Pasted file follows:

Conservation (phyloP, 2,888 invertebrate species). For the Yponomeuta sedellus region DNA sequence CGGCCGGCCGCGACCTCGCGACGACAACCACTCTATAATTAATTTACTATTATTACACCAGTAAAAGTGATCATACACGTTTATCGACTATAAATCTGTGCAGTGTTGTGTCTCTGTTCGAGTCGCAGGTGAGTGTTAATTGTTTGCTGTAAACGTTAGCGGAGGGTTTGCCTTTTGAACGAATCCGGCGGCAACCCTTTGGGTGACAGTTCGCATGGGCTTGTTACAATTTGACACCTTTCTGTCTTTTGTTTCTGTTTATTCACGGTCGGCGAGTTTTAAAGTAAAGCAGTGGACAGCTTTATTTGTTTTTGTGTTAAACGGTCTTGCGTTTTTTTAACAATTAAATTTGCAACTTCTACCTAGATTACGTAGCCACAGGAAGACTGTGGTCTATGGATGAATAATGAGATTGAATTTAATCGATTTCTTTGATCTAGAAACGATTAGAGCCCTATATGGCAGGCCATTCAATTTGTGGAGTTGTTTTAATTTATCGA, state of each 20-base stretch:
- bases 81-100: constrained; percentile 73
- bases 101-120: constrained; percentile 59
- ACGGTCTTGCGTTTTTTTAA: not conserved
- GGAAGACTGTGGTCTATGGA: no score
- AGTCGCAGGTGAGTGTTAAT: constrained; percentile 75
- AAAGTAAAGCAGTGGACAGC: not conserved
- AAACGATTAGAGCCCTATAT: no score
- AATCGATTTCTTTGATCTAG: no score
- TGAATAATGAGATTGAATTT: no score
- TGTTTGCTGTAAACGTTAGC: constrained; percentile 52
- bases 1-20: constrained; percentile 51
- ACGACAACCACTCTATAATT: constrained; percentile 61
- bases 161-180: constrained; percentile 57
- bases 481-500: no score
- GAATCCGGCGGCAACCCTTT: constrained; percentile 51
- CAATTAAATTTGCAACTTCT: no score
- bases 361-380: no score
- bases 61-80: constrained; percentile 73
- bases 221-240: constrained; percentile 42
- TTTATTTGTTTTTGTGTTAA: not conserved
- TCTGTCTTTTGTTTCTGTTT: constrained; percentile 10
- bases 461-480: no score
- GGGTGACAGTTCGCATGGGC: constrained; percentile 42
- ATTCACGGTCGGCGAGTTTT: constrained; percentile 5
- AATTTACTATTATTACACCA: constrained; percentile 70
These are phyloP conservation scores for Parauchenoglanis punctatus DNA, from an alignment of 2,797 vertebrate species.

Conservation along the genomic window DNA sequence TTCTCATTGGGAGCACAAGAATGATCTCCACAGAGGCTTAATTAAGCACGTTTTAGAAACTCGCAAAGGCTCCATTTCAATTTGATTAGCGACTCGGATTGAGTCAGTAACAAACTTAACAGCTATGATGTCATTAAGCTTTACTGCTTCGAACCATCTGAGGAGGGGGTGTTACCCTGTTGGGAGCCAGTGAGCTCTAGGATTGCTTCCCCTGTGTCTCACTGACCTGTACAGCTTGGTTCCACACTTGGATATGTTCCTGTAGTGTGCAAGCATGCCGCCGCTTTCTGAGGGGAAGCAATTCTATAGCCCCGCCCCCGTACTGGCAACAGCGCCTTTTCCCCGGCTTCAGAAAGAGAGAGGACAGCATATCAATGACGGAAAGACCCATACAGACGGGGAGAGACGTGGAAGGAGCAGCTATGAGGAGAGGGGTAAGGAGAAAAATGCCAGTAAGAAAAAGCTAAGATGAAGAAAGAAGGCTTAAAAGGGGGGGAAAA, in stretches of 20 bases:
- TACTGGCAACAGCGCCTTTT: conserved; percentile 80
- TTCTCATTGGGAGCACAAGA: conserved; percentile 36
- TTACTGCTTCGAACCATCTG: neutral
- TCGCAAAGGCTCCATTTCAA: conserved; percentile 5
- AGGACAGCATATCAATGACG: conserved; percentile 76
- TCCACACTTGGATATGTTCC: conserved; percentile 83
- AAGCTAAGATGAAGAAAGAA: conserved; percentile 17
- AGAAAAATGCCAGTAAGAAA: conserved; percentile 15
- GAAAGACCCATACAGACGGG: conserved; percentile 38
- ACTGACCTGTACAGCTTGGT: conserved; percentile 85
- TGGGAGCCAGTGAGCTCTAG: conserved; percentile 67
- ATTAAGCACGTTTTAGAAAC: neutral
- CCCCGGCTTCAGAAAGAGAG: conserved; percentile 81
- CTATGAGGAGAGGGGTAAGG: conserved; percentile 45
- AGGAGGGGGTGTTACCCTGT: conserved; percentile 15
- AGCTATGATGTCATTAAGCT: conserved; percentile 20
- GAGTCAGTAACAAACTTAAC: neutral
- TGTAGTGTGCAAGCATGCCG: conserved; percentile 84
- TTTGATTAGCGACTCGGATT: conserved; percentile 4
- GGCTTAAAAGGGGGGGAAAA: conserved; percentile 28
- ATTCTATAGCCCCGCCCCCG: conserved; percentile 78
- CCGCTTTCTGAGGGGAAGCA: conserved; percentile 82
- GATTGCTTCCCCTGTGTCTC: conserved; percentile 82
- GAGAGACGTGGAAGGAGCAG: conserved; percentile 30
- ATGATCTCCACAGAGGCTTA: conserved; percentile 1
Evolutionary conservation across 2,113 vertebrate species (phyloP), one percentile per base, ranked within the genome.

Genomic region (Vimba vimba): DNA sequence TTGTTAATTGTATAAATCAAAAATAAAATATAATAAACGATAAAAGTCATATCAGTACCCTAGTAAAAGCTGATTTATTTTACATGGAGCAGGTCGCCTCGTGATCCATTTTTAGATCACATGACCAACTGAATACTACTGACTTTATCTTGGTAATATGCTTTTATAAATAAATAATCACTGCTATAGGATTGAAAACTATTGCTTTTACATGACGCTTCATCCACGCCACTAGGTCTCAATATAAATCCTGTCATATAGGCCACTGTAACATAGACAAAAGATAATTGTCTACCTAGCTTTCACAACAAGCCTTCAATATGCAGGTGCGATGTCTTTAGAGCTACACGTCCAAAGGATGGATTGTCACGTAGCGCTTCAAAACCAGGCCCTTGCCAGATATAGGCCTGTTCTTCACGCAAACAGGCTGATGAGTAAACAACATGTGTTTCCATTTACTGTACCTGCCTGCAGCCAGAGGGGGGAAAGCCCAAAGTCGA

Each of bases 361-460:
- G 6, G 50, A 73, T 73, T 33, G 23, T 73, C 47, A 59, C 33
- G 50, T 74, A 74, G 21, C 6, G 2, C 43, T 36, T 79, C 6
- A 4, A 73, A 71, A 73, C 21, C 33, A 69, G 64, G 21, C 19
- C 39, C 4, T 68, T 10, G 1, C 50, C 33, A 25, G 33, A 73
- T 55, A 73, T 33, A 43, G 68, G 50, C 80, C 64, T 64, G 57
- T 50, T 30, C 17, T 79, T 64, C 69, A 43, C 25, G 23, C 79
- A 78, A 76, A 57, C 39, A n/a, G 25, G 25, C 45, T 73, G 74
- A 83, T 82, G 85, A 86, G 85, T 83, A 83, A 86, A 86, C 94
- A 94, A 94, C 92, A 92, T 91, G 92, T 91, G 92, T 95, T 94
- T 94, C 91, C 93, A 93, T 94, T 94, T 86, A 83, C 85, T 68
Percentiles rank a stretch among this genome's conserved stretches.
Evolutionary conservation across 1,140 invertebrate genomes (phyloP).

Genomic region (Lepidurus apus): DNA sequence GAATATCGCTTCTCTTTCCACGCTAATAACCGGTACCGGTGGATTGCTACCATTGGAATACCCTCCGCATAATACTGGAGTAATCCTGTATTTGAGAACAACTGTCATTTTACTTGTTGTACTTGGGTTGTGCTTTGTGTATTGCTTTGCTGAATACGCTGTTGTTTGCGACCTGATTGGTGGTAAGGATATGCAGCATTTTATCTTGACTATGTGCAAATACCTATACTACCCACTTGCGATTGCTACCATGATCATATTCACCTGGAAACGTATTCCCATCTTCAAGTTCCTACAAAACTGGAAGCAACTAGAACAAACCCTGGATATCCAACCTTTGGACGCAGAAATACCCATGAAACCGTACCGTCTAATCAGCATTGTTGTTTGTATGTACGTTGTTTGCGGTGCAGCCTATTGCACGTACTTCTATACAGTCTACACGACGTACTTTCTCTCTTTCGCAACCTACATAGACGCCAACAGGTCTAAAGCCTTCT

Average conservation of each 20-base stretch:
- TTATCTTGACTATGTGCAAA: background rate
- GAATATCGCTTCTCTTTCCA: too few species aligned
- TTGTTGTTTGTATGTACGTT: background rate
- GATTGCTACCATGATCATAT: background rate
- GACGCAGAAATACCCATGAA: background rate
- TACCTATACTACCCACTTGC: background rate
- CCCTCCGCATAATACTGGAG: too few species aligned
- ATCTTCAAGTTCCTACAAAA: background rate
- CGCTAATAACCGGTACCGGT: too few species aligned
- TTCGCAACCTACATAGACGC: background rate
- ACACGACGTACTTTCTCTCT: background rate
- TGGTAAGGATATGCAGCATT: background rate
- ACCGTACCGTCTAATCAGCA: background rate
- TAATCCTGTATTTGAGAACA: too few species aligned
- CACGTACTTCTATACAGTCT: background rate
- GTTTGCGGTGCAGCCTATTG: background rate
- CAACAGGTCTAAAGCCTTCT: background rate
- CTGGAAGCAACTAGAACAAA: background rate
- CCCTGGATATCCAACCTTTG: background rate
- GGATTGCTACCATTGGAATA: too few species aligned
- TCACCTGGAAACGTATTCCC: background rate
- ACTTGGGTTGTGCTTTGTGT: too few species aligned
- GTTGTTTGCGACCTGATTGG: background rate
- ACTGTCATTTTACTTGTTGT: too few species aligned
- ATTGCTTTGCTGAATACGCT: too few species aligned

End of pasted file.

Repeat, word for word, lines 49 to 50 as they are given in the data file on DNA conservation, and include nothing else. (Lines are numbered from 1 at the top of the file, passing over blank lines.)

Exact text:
- ATTCTATAGCCCCGCCCCCG: conserved; percentile 78
- CCGCTTTCTGAGGGGAAGCA: conserved; percentile 82